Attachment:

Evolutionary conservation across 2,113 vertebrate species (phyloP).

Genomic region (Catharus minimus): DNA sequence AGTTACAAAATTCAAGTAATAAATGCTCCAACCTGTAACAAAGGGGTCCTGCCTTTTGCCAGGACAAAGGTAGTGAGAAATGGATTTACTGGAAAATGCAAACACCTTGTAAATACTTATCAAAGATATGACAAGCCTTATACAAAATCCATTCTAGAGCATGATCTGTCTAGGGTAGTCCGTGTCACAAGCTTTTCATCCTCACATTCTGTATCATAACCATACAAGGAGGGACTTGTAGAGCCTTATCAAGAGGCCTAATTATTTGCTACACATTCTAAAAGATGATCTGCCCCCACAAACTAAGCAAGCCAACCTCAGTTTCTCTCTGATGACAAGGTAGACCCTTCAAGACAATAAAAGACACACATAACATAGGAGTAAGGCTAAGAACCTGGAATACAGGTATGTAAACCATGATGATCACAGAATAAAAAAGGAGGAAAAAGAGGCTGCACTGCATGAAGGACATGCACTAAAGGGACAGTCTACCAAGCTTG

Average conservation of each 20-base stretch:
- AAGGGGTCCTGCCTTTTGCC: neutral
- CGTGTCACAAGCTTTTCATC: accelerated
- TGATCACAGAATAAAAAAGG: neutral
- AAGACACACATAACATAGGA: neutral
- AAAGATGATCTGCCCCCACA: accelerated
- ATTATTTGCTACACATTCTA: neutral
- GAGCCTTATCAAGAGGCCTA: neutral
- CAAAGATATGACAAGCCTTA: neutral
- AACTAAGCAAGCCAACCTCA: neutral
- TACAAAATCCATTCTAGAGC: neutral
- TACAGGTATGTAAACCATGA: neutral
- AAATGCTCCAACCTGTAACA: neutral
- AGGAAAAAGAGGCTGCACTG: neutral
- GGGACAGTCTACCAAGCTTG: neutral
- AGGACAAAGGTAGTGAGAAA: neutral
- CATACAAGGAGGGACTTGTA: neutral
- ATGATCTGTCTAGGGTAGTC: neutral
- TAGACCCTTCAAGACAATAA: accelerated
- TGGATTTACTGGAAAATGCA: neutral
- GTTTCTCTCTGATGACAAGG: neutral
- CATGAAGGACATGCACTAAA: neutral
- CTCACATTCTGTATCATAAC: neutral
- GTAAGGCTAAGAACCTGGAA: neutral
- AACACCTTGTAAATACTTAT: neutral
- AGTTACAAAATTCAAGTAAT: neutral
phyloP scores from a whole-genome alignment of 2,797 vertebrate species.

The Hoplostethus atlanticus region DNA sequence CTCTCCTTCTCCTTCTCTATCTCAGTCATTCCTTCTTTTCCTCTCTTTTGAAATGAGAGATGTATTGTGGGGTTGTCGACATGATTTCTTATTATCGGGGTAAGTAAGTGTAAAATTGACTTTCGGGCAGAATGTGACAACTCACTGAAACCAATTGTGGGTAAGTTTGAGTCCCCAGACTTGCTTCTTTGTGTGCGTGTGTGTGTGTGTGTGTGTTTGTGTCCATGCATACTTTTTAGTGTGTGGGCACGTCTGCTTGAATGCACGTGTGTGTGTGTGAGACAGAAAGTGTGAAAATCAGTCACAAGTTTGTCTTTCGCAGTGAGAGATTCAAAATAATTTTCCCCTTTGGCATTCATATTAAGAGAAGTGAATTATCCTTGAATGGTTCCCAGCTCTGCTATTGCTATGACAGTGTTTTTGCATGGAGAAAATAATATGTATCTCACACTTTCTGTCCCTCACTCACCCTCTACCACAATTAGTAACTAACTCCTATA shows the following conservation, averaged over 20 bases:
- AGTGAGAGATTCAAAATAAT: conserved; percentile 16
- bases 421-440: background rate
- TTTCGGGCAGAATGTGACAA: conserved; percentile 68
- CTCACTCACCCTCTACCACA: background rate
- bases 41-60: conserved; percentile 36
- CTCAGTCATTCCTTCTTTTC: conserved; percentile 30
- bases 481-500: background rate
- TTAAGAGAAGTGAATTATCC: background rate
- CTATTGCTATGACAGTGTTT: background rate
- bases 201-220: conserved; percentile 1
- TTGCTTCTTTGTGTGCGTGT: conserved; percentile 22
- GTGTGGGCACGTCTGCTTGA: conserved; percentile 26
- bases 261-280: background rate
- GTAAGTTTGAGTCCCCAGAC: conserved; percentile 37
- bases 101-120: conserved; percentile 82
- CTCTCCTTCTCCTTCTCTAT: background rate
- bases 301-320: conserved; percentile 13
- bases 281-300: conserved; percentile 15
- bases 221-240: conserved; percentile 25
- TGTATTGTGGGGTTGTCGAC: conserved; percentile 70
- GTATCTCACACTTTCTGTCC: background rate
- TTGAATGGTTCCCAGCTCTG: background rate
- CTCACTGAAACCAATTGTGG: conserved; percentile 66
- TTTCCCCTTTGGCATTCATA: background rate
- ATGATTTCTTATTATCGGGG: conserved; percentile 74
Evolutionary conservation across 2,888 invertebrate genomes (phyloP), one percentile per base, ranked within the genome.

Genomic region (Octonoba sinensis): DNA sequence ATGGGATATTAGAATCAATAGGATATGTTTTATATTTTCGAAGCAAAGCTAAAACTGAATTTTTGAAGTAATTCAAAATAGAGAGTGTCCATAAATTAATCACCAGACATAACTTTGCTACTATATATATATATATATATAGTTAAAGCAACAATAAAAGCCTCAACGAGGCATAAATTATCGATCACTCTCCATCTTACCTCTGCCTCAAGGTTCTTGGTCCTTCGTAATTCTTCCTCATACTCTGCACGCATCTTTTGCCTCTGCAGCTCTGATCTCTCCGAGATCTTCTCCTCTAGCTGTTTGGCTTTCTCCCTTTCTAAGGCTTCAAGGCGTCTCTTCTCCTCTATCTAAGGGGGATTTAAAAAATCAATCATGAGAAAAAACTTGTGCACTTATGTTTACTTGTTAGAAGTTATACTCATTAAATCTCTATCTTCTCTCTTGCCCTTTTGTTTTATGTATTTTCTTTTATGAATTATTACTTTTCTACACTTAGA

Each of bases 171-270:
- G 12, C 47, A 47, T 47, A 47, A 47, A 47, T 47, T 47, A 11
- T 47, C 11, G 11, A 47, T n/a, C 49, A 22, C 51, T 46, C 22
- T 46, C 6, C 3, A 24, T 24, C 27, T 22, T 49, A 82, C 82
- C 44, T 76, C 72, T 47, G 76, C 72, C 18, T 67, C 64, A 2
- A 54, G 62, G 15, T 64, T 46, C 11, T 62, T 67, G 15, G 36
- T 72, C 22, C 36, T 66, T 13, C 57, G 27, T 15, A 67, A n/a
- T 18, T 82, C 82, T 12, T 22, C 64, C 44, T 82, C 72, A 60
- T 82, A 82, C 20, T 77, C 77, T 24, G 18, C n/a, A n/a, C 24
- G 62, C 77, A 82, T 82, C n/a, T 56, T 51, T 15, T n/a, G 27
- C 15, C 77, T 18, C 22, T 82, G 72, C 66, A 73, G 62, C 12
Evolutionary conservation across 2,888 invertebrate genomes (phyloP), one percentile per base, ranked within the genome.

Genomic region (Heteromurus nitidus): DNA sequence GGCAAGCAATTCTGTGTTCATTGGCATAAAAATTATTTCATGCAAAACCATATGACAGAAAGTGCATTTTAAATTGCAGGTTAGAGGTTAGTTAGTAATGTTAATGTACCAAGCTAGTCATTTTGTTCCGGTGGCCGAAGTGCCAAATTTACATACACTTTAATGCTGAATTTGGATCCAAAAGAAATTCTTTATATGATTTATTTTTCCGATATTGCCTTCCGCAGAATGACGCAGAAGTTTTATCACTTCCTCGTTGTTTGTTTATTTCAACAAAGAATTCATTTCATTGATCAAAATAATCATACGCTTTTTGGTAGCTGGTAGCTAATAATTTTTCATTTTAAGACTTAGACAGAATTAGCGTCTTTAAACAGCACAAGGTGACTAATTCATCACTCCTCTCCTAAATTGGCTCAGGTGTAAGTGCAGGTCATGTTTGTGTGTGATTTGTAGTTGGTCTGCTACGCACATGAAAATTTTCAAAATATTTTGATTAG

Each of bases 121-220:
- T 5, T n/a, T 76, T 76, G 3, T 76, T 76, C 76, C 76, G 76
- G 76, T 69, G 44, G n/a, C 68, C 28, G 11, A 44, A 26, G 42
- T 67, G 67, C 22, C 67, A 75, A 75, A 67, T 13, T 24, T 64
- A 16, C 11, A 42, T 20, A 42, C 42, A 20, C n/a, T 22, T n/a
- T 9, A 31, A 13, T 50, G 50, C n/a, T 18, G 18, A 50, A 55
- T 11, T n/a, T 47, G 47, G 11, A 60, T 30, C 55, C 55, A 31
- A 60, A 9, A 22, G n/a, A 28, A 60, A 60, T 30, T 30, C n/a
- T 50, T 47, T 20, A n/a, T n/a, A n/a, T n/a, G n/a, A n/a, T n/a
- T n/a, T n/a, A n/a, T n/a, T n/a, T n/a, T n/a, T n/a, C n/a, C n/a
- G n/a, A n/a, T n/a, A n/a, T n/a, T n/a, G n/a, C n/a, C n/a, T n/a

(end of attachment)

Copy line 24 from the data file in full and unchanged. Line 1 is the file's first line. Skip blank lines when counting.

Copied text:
- CATGAAGGACATGCACTAAA: neutral